The subject-matter of this Lex cannot be stated without entering into detail: the whole is examined by Rudorff with great care. The main subject of the Lex to which the first eighteen chapters or forty-three lines refer, is the Public land in Italy as far as the rivers Rubico and Macra. The second part of the Lex begins with the nineteenth chap­ter and the forty-fourth line, and extends to the fiftieth chapter and the ninetj^sixth line: this part of the Lex relates to the Public and Private land in the Province of Africa. The third and last part of the Lex, from the fiftieth chapter and the ninety-sixth line to the end of the inscription, relates to the Roman Public land in the territory of Corinth.

Rudorff concludes that the Lex applied to other land also ; and for two reasons. First, the Roman Agrarian Laws of the seventh century of the city, related to all the provinces of the empire, of which we have an example in the case of the Lex Servilia of Rullus. Secondly, the fragment of the Lex Thoria, which is preserved, is so broad compared with the height that we may conclude that the complete tablet contained three times as much as it does now ; for nearly all the bronze tablets on which Roman laws are cut, are of an oblong form, with the height much greater than their width. Of the two-thirds of the tablet which it is con­cluded have been lost, not a trace has yet been discovered.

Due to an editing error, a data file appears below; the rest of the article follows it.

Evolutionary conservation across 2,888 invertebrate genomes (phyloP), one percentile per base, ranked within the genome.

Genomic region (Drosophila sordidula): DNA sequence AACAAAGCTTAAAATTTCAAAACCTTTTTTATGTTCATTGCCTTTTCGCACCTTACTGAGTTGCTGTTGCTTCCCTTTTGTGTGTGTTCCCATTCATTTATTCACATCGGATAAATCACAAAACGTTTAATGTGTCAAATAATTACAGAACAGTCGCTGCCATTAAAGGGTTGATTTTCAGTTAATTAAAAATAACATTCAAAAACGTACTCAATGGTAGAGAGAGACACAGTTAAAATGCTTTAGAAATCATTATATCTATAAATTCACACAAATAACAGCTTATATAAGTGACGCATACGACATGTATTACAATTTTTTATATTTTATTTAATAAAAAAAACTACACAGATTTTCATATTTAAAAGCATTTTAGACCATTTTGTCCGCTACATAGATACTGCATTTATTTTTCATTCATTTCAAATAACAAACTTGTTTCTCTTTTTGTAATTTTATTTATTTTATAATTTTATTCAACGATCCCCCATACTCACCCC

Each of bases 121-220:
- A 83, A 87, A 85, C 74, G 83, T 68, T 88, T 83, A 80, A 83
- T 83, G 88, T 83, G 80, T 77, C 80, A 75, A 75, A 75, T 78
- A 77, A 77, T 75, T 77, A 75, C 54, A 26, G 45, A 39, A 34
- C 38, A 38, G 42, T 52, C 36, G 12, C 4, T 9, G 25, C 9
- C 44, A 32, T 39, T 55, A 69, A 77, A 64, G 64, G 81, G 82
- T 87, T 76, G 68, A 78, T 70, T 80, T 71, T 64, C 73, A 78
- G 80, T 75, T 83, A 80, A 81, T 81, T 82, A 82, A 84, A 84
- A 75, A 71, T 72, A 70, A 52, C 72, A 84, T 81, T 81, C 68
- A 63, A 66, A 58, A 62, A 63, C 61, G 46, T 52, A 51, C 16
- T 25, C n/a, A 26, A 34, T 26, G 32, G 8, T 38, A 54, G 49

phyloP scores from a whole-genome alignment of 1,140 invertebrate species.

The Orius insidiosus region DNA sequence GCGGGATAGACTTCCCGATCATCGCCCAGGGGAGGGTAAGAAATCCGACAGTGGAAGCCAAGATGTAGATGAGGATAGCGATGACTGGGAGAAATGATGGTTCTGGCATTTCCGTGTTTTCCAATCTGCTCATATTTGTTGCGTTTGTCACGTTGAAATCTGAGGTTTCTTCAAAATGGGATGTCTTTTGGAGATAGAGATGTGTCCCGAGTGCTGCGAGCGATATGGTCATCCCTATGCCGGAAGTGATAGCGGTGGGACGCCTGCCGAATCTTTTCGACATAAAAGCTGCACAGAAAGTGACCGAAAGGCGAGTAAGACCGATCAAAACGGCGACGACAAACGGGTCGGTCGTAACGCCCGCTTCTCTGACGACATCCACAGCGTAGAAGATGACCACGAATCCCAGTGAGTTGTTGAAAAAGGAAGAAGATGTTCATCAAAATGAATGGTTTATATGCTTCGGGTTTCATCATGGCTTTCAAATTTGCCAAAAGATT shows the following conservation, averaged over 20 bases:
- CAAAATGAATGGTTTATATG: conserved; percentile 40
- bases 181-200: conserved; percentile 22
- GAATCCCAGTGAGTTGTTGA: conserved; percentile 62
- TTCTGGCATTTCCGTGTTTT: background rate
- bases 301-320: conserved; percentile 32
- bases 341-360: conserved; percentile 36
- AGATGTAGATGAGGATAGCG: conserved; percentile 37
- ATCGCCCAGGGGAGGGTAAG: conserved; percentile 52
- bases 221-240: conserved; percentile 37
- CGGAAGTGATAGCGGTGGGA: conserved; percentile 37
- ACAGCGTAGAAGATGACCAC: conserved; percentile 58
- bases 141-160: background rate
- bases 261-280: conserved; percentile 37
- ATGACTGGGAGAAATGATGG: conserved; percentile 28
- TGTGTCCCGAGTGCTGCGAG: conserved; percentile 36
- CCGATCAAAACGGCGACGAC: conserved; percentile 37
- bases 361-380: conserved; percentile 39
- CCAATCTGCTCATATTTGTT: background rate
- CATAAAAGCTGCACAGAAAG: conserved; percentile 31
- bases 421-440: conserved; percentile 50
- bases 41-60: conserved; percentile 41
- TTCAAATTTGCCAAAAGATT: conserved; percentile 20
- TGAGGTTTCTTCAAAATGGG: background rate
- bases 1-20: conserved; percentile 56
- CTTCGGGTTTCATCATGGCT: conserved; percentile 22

The essay of Rudorff contains a copy of the in­scription, with the restoration of the passages that


are defaced. The value of this attempt can only be estimated by an investigation as complete as that of the author.

TITIA, similar in its provisions to the Lex Publicia. (Dig. 11. tit. 5. s. 3.)

TITIA DE TUTORIBUS (see julia lex et titia, and Gains i. 195).

TREBONIA, a plebiscitum proposed by L. Trebonius, b. c. 448, which enacted that if the ten tribunes were not chosen before the Comitia were dissolved, those who were elected should not fill up the number (co-optare)9 but that the Comitia should be continued till the ten were elected. (Liv. iii. 65, v. 10.)

TREBONIA DE PROVFNCIIS CONSU-LA'RIBUS. (Plut. Cat.Min. 43 ; Liv.Epit. 105 ; Dion Cass. xxxix. 33.)


TULLIA DE AMBITU. [ambitus.]

TQLLIA DE LEGATIONE LIBERA. [legatus, p. 679, a.]